It seems that in Eastern Europe the first distillate was produced by using beer and cider and it was called “perevara”. The distillate called “vodka” takes its name from the water added during its production, in fact in Russian “voda” means water. In the beginning vodka was prepared for medical purposes. Slowly distillation procedures become more and more refined and therefore it was possible to make a product that could be drunk for pleasure instead because one had to. The term vodka - in Poland known as “wodka” - was gradually used for identifying the renowned alcoholic beverage. In the beginning, as the distillation techniques allowed the production of a high alcoholic liquid, it was used as an ingredient for the preparation of gunpowder for rifles. Its colorless appearance and its neutral taste made this product very interesting for Sherry and Porto producers. Thanks to these characteristics vodka was particularly suited for the fortification of these extraordinary wines.

Vodka is frequently used for the
preparation of cocktails and it is appreciated by many as plain
Vodka is frequently used for the preparation of cocktails and it is appreciated by many as plain

 The origin of vodka is, just like the majority of products whose history is very ancient, uncertain and controverted. One of the countries which claims the origin of vodka is Poland. The first evidences are dated back to 1300's and were found near the city of Krakow, however the first written documents are dated back to 1400's. The progenitor of vodka seems to be okowita, probably derived from the Latin term aquavitae, used both as a medicine and a beverage, as well as for other purposes. In 1534 in a book about medicine it is mentioned vodka used as an after shave lotion, whereas aromatized vodkas with infusions of officinal herbs were very popular as a remedy for many diseases - such as depression - as well as for many pains. In 1546 the king liberalized the production and trading of vodka as well as of the products connected to this distillate, however the aristocracy insisted in having the exclusive privilege of producing and selling vodka. From the half of 1800's on, Polish distilleries were shipping both aromatized and natural vodka in every country of Northern Europe, including Russia. Currently, after the falling of communism, distilleries are managed by private companies again which export quality vodka worldwide.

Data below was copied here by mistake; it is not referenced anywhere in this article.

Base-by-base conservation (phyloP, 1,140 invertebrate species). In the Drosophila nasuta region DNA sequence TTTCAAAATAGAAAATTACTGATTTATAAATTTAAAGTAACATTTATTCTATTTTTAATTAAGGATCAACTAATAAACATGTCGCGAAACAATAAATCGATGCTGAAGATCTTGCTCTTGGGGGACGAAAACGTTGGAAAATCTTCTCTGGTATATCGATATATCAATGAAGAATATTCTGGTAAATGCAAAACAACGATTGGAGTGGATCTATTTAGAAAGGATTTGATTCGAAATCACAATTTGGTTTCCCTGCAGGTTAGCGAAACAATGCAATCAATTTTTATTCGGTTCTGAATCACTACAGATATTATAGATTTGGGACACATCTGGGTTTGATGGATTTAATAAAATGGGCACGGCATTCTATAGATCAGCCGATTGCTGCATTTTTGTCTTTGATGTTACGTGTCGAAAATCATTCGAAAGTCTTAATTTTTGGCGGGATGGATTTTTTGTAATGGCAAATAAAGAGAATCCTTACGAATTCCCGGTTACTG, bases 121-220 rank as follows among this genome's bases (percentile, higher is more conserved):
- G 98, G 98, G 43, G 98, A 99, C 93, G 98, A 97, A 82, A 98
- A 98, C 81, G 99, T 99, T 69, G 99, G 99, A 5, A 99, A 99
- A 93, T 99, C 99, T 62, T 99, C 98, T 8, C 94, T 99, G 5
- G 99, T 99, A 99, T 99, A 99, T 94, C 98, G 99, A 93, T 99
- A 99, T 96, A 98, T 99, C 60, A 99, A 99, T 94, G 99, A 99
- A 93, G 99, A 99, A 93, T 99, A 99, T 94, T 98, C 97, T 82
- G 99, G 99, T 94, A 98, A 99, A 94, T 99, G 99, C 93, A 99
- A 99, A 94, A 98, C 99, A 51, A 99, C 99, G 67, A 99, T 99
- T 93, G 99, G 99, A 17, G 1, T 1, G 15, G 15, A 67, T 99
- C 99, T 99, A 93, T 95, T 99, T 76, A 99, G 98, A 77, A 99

Even Russia is one of the countries claiming the origin of vodka and Russian are very convinced about that. Some evidences show the production and trading of vodka in Russia are dated back around the fourteenth century. In 1540 Zar Ivan the Terrible established the first State monopoly for vodka while reserving to nobles the right of distillation. This restriction had the consequence of the establishment of many clandestine distilleries all over the country. With time official distilleries began to produce vodka with higher and higher quality, both natural and aromatized. Even Zars were interested in the production of this brandy and they built in their palaces experimental distilleries in order to obtain a product of increasing quality. From the simple alembic still the production passed to the use of multiple distillations, until a scientist experimented the filtering by means of vegetal carbon in order to purify the distilled product.